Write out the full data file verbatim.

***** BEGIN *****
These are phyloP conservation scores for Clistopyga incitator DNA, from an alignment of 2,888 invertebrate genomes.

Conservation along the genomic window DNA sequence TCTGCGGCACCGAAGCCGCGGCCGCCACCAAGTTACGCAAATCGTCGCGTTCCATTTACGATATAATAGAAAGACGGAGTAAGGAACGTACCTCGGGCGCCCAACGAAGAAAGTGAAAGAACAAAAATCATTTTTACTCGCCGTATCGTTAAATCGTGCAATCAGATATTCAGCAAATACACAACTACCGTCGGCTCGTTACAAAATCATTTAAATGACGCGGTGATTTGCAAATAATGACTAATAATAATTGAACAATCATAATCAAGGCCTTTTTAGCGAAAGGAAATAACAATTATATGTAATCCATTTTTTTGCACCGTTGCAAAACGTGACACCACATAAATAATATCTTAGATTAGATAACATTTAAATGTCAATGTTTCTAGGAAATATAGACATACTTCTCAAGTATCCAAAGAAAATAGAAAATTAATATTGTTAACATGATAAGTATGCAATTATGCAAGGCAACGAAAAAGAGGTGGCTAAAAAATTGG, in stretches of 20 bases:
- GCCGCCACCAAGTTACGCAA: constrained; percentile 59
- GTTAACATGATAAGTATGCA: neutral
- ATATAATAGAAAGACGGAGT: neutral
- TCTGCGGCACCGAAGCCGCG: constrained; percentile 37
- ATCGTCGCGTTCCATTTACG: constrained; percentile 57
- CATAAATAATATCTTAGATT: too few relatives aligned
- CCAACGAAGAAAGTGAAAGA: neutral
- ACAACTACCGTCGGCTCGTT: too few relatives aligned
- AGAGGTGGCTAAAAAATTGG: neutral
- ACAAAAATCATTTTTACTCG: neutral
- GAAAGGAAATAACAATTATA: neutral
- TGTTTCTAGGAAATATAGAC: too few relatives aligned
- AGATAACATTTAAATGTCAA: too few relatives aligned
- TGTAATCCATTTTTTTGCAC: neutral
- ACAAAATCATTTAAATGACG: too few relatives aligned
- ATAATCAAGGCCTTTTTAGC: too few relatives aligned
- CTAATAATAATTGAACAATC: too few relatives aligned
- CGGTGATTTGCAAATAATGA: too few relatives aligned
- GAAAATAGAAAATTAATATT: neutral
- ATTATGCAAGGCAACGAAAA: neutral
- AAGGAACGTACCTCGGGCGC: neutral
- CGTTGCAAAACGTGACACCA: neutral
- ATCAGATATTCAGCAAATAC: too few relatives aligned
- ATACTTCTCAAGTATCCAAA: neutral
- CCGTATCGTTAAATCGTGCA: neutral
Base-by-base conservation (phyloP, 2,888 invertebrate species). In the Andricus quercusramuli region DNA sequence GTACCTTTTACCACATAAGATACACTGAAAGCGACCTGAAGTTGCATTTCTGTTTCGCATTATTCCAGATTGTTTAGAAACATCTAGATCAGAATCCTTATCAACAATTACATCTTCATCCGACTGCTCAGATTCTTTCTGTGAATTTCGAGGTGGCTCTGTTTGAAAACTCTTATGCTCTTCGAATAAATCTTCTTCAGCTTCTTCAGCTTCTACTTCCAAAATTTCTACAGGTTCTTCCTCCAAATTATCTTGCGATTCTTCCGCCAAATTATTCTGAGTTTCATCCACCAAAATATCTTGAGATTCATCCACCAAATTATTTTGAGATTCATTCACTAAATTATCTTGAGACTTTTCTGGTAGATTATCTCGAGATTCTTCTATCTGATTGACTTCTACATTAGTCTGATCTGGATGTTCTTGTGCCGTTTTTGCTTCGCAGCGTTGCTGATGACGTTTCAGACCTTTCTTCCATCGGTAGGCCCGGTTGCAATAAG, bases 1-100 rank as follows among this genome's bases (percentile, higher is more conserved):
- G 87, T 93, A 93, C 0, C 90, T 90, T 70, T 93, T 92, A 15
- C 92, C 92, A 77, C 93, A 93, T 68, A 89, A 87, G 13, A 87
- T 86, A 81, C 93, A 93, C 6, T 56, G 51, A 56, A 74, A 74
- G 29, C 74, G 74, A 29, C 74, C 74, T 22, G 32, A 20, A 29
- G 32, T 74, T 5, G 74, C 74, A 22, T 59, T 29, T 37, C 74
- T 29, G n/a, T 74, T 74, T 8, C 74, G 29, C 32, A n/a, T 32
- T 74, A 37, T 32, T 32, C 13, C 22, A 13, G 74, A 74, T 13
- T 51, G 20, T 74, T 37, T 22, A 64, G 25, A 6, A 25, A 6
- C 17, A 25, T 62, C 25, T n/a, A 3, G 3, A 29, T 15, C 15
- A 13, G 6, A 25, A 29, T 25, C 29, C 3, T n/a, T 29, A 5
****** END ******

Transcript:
These are phyloP conservation scores for Clistopyga incitator DNA, from an alignment of 2,888 invertebrate genomes.

Conservation along the genomic window DNA sequence TCTGCGGCACCGAAGCCGCGGCCGCCACCAAGTTACGCAAATCGTCGCGTTCCATTTACGATATAATAGAAAGACGGAGTAAGGAACGTACCTCGGGCGCCCAACGAAGAAAGTGAAAGAACAAAAATCATTTTTACTCGCCGTATCGTTAAATCGTGCAATCAGATATTCAGCAAATACACAACTACCGTCGGCTCGTTACAAAATCATTTAAATGACGCGGTGATTTGCAAATAATGACTAATAATAATTGAACAATCATAATCAAGGCCTTTTTAGCGAAAGGAAATAACAATTATATGTAATCCATTTTTTTGCACCGTTGCAAAACGTGACACCACATAAATAATATCTTAGATTAGATAACATTTAAATGTCAATGTTTCTAGGAAATATAGACATACTTCTCAAGTATCCAAAGAAAATAGAAAATTAATATTGTTAACATGATAAGTATGCAATTATGCAAGGCAACGAAAAAGAGGTGGCTAAAAAATTGG, in stretches of 20 bases:
- GCCGCCACCAAGTTACGCAA: constrained; percentile 59
- GTTAACATGATAAGTATGCA: neutral
- ATATAATAGAAAGACGGAGT: neutral
- TCTGCGGCACCGAAGCCGCG: constrained; percentile 37
- ATCGTCGCGTTCCATTTACG: constrained; percentile 57
- CATAAATAATATCTTAGATT: too few relatives aligned
- CCAACGAAGAAAGTGAAAGA: neutral
- ACAACTACCGTCGGCTCGTT: too few relatives aligned
- AGAGGTGGCTAAAAAATTGG: neutral
- ACAAAAATCATTTTTACTCG: neutral
- GAAAGGAAATAACAATTATA: neutral
- TGTTTCTAGGAAATATAGAC: too few relatives aligned
- AGATAACATTTAAATGTCAA: too few relatives aligned
- TGTAATCCATTTTTTTGCAC: neutral
- ACAAAATCATTTAAATGACG: too few relatives aligned
- ATAATCAAGGCCTTTTTAGC: too few relatives aligned
- CTAATAATAATTGAACAATC: too few relatives aligned
- CGGTGATTTGCAAATAATGA: too few relatives aligned
- GAAAATAGAAAATTAATATT: neutral
- ATTATGCAAGGCAACGAAAA: neutral
- AAGGAACGTACCTCGGGCGC: neutral
- CGTTGCAAAACGTGACACCA: neutral
- ATCAGATATTCAGCAAATAC: too few relatives aligned
- ATACTTCTCAAGTATCCAAA: neutral
- CCGTATCGTTAAATCGTGCA: neutral
Base-by-base conservation (phyloP, 2,888 invertebrate species). In the Andricus quercusramuli region DNA sequence GTACCTTTTACCACATAAGATACACTGAAAGCGACCTGAAGTTGCATTTCTGTTTCGCATTATTCCAGATTGTTTAGAAACATCTAGATCAGAATCCTTATCAACAATTACATCTTCATCCGACTGCTCAGATTCTTTCTGTGAATTTCGAGGTGGCTCTGTTTGAAAACTCTTATGCTCTTCGAATAAATCTTCTTCAGCTTCTTCAGCTTCTACTTCCAAAATTTCTACAGGTTCTTCCTCCAAATTATCTTGCGATTCTTCCGCCAAATTATTCTGAGTTTCATCCACCAAAATATCTTGAGATTCATCCACCAAATTATTTTGAGATTCATTCACTAAATTATCTTGAGACTTTTCTGGTAGATTATCTCGAGATTCTTCTATCTGATTGACTTCTACATTAGTCTGATCTGGATGTTCTTGTGCCGTTTTTGCTTCGCAGCGTTGCTGATGACGTTTCAGACCTTTCTTCCATCGGTAGGCCCGGTTGCAATAAG, bases 1-100 rank as follows among this genome's bases (percentile, higher is more conserved):
- G 87, T 93, A 93, C 0, C 90, T 90, T 70, T 93, T 92, A 15
- C 92, C 92, A 77, C 93, A 93, T 68, A 89, A 87, G 13, A 87
- T 86, A 81, C 93, A 93, C 6, T 56, G 51, A 56, A 74, A 74
- G 29, C 74, G 74, A 29, C 74, C 74, T 22, G 32, A 20, A 29
- G 32, T 74, T 5, G 74, C 74, A 22, T 59, T 29, T 37, C 74
- T 29, G n/a, T 74, T 74, T 8, C 74, G 29, C 32, A n/a, T 32
- T 74, A 37, T 32, T 32, C 13, C 22, A 13, G 74, A 74, T 13
- T 51, G 20, T 74, T 37, T 22, A 64, G 25, A 6, A 25, A 6
- C 17, A 25, T 62, C 25, T n/a, A 3, G 3, A 29, T 15, C 15
- A 13, G 6, A 25, A 29, T 25, C 29, C 3, T n/a, T 29, A 5